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Nucleotide diversity

Nucleotide diversity is a concept in molecular genetics which is used to measure the degree of polymorphism within a population. It was first introduced by Nei and Li in 1979.

It is defined as the average number of nucleotide differences per site between any two DNA sequences chosen randomly from the sample population, and is denoted by Π.

It is given by the formula:

Π = xixjπij

in which πij is the proportion of different nucleotides between the ith and jth types of DNA sequences, and xi andxj are the respective frequencies of these sequences.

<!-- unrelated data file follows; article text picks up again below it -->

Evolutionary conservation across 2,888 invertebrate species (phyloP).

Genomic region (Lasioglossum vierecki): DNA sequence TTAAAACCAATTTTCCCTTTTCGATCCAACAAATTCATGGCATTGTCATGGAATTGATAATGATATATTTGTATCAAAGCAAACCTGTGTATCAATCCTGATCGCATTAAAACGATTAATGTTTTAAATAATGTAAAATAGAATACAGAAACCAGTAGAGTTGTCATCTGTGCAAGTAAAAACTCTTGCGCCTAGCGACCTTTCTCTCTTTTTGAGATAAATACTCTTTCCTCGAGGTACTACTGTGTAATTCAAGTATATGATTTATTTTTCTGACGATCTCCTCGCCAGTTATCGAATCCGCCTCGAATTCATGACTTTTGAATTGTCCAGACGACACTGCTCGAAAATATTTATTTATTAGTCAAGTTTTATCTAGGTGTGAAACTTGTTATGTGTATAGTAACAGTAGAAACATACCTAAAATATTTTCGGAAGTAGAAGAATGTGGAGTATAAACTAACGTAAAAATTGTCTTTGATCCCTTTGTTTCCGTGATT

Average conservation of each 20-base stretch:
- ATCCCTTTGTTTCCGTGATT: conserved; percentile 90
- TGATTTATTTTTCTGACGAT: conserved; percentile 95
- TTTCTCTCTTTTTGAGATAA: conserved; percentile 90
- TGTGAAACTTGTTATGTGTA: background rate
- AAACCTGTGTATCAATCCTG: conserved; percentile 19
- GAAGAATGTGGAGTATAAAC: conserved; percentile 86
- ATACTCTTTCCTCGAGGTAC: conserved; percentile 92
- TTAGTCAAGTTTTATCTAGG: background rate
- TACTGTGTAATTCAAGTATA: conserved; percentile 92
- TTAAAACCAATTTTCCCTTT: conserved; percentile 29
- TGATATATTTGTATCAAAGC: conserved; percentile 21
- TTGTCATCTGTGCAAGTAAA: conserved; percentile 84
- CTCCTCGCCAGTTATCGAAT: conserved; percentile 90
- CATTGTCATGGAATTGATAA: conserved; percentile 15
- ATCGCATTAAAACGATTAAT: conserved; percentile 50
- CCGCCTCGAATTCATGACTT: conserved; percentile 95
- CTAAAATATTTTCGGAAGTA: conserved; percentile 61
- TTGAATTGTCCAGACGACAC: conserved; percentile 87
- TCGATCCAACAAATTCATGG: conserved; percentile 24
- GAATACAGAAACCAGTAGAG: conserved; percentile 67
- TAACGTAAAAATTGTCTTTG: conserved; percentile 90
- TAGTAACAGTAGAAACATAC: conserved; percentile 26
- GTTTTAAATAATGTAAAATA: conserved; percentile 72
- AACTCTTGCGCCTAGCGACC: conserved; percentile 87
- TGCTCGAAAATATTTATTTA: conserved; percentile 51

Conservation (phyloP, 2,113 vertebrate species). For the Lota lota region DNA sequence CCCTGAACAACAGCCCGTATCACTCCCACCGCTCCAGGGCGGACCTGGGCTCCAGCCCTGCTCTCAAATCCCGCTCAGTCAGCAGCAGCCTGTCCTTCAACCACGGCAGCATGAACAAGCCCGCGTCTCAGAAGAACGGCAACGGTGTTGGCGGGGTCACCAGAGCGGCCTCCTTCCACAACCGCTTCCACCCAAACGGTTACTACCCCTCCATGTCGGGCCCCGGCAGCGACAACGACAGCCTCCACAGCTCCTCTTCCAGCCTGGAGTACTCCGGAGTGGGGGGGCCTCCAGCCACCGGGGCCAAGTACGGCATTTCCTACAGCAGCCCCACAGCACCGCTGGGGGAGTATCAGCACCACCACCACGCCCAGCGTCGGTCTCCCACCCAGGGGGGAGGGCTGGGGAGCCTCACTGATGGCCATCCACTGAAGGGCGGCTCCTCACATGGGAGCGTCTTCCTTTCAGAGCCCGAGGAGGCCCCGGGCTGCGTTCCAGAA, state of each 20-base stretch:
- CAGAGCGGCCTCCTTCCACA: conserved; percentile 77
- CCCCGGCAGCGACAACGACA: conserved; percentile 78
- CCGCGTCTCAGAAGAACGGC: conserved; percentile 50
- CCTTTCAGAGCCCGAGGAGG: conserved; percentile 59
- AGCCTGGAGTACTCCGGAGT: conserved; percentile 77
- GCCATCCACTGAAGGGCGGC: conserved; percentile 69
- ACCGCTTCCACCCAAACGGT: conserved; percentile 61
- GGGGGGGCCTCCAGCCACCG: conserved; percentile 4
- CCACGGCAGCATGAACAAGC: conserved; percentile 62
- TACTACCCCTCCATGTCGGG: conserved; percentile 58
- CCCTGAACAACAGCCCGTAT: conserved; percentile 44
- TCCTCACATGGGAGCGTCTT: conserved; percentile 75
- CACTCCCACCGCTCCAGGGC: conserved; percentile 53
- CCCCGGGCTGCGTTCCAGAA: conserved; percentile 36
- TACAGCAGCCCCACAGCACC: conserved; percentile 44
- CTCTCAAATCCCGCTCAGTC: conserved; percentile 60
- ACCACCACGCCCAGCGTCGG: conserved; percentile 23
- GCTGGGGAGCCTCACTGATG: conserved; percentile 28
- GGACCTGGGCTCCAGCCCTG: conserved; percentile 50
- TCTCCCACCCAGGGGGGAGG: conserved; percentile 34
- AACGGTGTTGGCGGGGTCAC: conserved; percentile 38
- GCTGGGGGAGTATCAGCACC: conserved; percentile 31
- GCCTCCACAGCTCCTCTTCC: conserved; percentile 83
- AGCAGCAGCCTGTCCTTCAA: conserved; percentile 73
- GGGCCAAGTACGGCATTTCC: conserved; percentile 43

The summation is taken over all distinct pairs i,j, without repetition. That is:

\Pi = \sum_{ij} x_i x_j \pi_{ij} = \sum_{i=1}^n \sum_{j=1}^i x_i x_j \pi_{ij}

where n is the number of sequences in the sample.

This article is licensed under the GNU Free Documentation License. It uses material from the Wikipedia article "Nucleotide_diversity". A list of authors is available in Wikipedia.
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